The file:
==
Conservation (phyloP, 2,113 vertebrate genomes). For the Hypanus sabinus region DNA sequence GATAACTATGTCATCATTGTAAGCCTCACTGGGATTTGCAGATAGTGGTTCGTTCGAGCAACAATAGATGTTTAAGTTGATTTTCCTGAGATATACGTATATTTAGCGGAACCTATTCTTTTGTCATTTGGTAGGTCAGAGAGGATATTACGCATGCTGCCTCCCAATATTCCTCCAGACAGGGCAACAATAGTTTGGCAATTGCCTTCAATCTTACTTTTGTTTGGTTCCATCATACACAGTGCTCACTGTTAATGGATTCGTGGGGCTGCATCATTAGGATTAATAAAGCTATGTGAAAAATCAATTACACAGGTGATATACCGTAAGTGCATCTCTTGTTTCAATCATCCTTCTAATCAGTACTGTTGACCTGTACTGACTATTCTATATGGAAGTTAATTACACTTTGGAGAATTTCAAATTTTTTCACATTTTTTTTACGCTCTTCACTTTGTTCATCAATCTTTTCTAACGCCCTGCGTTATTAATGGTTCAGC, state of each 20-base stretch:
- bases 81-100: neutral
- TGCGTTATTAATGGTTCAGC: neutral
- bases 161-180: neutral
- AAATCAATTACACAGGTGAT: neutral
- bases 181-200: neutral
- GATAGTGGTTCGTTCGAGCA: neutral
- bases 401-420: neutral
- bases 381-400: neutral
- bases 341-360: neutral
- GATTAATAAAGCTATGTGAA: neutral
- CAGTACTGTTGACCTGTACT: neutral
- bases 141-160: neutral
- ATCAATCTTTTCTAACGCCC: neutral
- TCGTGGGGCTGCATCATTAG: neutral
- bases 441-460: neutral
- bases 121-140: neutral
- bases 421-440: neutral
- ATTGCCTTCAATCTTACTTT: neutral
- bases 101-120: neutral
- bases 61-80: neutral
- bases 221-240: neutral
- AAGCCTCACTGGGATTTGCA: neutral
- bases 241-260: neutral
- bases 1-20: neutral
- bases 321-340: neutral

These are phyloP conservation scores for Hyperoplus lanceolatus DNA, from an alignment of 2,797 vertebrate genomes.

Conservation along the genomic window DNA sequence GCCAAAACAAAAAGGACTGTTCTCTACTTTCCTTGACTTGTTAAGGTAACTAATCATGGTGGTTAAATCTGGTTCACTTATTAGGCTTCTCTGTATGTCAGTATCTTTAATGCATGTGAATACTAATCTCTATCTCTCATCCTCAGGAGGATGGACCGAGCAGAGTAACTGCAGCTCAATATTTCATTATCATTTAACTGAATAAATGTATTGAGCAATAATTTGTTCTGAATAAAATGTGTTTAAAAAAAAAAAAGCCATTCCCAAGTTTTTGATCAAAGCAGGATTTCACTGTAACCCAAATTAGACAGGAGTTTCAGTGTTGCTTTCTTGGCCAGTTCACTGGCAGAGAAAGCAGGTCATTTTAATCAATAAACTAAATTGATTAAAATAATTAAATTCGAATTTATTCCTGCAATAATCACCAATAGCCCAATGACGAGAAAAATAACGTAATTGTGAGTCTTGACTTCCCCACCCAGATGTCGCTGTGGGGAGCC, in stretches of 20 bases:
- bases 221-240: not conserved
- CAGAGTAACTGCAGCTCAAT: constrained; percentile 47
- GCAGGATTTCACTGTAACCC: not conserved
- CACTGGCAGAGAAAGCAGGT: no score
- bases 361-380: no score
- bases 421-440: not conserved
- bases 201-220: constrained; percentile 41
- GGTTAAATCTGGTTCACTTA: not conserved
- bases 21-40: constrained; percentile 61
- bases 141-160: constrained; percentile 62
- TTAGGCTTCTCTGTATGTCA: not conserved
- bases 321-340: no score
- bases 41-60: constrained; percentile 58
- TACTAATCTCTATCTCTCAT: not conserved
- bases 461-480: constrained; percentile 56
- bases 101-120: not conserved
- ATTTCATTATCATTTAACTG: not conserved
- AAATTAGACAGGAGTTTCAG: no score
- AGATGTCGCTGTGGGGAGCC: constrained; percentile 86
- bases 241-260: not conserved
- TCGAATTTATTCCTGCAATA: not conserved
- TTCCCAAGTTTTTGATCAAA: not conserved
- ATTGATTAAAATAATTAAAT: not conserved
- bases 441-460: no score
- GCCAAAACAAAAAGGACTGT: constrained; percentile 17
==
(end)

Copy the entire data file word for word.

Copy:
Conservation (phyloP, 2,113 vertebrate genomes). For the Hypanus sabinus region DNA sequence GATAACTATGTCATCATTGTAAGCCTCACTGGGATTTGCAGATAGTGGTTCGTTCGAGCAACAATAGATGTTTAAGTTGATTTTCCTGAGATATACGTATATTTAGCGGAACCTATTCTTTTGTCATTTGGTAGGTCAGAGAGGATATTACGCATGCTGCCTCCCAATATTCCTCCAGACAGGGCAACAATAGTTTGGCAATTGCCTTCAATCTTACTTTTGTTTGGTTCCATCATACACAGTGCTCACTGTTAATGGATTCGTGGGGCTGCATCATTAGGATTAATAAAGCTATGTGAAAAATCAATTACACAGGTGATATACCGTAAGTGCATCTCTTGTTTCAATCATCCTTCTAATCAGTACTGTTGACCTGTACTGACTATTCTATATGGAAGTTAATTACACTTTGGAGAATTTCAAATTTTTTCACATTTTTTTTACGCTCTTCACTTTGTTCATCAATCTTTTCTAACGCCCTGCGTTATTAATGGTTCAGC, state of each 20-base stretch:
- bases 81-100: neutral
- TGCGTTATTAATGGTTCAGC: neutral
- bases 161-180: neutral
- AAATCAATTACACAGGTGAT: neutral
- bases 181-200: neutral
- GATAGTGGTTCGTTCGAGCA: neutral
- bases 401-420: neutral
- bases 381-400: neutral
- bases 341-360: neutral
- GATTAATAAAGCTATGTGAA: neutral
- CAGTACTGTTGACCTGTACT: neutral
- bases 141-160: neutral
- ATCAATCTTTTCTAACGCCC: neutral
- TCGTGGGGCTGCATCATTAG: neutral
- bases 441-460: neutral
- bases 121-140: neutral
- bases 421-440: neutral
- ATTGCCTTCAATCTTACTTT: neutral
- bases 101-120: neutral
- bases 61-80: neutral
- bases 221-240: neutral
- AAGCCTCACTGGGATTTGCA: neutral
- bases 241-260: neutral
- bases 1-20: neutral
- bases 321-340: neutral

These are phyloP conservation scores for Hyperoplus lanceolatus DNA, from an alignment of 2,797 vertebrate genomes.

Conservation along the genomic window DNA sequence GCCAAAACAAAAAGGACTGTTCTCTACTTTCCTTGACTTGTTAAGGTAACTAATCATGGTGGTTAAATCTGGTTCACTTATTAGGCTTCTCTGTATGTCAGTATCTTTAATGCATGTGAATACTAATCTCTATCTCTCATCCTCAGGAGGATGGACCGAGCAGAGTAACTGCAGCTCAATATTTCATTATCATTTAACTGAATAAATGTATTGAGCAATAATTTGTTCTGAATAAAATGTGTTTAAAAAAAAAAAAGCCATTCCCAAGTTTTTGATCAAAGCAGGATTTCACTGTAACCCAAATTAGACAGGAGTTTCAGTGTTGCTTTCTTGGCCAGTTCACTGGCAGAGAAAGCAGGTCATTTTAATCAATAAACTAAATTGATTAAAATAATTAAATTCGAATTTATTCCTGCAATAATCACCAATAGCCCAATGACGAGAAAAATAACGTAATTGTGAGTCTTGACTTCCCCACCCAGATGTCGCTGTGGGGAGCC, in stretches of 20 bases:
- bases 221-240: not conserved
- CAGAGTAACTGCAGCTCAAT: constrained; percentile 47
- GCAGGATTTCACTGTAACCC: not conserved
- CACTGGCAGAGAAAGCAGGT: no score
- bases 361-380: no score
- bases 421-440: not conserved
- bases 201-220: constrained; percentile 41
- GGTTAAATCTGGTTCACTTA: not conserved
- bases 21-40: constrained; percentile 61
- bases 141-160: constrained; percentile 62
- TTAGGCTTCTCTGTATGTCA: not conserved
- bases 321-340: no score
- bases 41-60: constrained; percentile 58
- TACTAATCTCTATCTCTCAT: not conserved
- bases 461-480: constrained; percentile 56
- bases 101-120: not conserved
- ATTTCATTATCATTTAACTG: not conserved
- AAATTAGACAGGAGTTTCAG: no score
- AGATGTCGCTGTGGGGAGCC: constrained; percentile 86
- bases 241-260: not conserved
- TCGAATTTATTCCTGCAATA: not conserved
- TTCCCAAGTTTTTGATCAAA: not conserved
- ATTGATTAAAATAATTAAAT: not conserved
- bases 441-460: no score
- GCCAAAACAAAAAGGACTGT: constrained; percentile 17